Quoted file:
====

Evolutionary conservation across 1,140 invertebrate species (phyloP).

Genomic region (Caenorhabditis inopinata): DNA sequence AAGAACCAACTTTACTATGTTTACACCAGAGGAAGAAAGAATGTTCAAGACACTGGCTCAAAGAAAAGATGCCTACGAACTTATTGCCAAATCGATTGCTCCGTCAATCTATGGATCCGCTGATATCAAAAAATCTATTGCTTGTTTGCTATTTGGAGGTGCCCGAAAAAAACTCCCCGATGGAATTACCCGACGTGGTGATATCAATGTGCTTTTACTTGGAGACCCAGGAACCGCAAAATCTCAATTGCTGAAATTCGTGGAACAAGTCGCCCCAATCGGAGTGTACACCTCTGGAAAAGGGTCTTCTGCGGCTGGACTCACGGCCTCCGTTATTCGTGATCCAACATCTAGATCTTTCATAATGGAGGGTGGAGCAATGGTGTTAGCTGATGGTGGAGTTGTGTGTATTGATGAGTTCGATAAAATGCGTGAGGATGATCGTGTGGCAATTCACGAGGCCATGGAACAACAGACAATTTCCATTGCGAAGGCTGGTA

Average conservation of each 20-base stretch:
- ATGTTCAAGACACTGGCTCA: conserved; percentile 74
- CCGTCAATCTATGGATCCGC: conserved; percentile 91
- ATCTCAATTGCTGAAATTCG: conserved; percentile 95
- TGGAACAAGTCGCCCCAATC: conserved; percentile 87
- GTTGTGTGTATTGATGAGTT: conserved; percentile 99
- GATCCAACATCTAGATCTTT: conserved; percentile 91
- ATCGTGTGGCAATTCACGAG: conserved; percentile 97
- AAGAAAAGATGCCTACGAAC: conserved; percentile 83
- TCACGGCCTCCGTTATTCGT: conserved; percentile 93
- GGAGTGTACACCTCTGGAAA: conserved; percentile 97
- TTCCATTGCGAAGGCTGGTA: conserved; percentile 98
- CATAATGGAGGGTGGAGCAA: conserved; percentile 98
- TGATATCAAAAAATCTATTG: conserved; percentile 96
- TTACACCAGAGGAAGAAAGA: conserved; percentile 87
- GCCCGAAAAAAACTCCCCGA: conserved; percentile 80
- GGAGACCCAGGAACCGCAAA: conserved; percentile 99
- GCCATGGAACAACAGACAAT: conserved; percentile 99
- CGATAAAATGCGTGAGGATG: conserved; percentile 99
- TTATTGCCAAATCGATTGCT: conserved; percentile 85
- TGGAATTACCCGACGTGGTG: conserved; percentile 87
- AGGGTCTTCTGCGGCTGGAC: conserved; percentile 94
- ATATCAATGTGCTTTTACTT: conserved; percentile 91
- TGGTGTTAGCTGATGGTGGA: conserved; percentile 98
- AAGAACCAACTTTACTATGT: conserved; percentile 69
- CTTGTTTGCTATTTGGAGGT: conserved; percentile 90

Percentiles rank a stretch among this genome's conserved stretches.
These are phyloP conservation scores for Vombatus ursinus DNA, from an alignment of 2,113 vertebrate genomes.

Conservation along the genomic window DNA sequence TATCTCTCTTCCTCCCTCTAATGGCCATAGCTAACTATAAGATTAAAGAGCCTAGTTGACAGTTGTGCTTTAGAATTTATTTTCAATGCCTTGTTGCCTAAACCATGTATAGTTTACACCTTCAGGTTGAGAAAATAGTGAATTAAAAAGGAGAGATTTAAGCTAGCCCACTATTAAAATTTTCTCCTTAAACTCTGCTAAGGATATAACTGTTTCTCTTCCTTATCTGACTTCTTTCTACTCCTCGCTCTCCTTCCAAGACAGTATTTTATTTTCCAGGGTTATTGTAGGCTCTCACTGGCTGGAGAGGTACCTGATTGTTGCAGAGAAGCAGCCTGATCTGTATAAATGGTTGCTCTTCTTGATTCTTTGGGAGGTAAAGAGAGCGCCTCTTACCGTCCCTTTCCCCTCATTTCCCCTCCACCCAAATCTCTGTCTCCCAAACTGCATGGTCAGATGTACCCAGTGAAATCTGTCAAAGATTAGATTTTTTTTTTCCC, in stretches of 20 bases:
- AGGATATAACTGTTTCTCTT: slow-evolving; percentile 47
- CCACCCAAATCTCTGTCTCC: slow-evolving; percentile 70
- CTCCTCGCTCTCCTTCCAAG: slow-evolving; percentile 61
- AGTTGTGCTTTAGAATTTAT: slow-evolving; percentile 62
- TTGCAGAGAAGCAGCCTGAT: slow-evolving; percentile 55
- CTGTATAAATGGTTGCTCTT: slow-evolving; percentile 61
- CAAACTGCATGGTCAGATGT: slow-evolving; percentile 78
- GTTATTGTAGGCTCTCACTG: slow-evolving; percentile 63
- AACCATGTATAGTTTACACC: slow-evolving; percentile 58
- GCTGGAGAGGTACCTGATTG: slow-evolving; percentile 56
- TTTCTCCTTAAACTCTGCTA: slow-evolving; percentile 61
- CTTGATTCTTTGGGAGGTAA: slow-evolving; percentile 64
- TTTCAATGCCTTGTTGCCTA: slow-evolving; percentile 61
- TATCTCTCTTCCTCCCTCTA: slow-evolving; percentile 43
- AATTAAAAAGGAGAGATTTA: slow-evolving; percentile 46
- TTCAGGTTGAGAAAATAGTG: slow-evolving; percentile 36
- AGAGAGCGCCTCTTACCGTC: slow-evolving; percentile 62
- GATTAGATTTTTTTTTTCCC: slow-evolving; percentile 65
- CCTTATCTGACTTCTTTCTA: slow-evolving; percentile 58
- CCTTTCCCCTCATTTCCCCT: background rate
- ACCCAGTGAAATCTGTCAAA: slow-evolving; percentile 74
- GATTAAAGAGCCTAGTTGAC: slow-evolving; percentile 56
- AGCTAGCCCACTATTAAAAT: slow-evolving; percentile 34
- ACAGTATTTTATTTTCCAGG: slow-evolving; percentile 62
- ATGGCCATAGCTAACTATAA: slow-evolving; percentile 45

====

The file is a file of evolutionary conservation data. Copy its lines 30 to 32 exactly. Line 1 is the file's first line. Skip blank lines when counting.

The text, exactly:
These are phyloP conservation scores for Vombatus ursinus DNA, from an alignment of 2,113 vertebrate genomes.

Conservation along the genomic window DNA sequence TATCTCTCTTCCTCCCTCTAATGGCCATAGCTAACTATAAGATTAAAGAGCCTAGTTGACAGTTGTGCTTTAGAATTTATTTTCAATGCCTTGTTGCCTAAACCATGTATAGTTTACACCTTCAGGTTGAGAAAATAGTGAATTAAAAAGGAGAGATTTAAGCTAGCCCACTATTAAAATTTTCTCCTTAAACTCTGCTAAGGATATAACTGTTTCTCTTCCTTATCTGACTTCTTTCTACTCCTCGCTCTCCTTCCAAGACAGTATTTTATTTTCCAGGGTTATTGTAGGCTCTCACTGGCTGGAGAGGTACCTGATTGTTGCAGAGAAGCAGCCTGATCTGTATAAATGGTTGCTCTTCTTGATTCTTTGGGAGGTAAAGAGAGCGCCTCTTACCGTCCCTTTCCCCTCATTTCCCCTCCACCCAAATCTCTGTCTCCCAAACTGCATGGTCAGATGTACCCAGTGAAATCTGTCAAAGATTAGATTTTTTTTTTCCC, in stretches of 20 bases:
- AGGATATAACTGTTTCTCTT: slow-evolving; percentile 47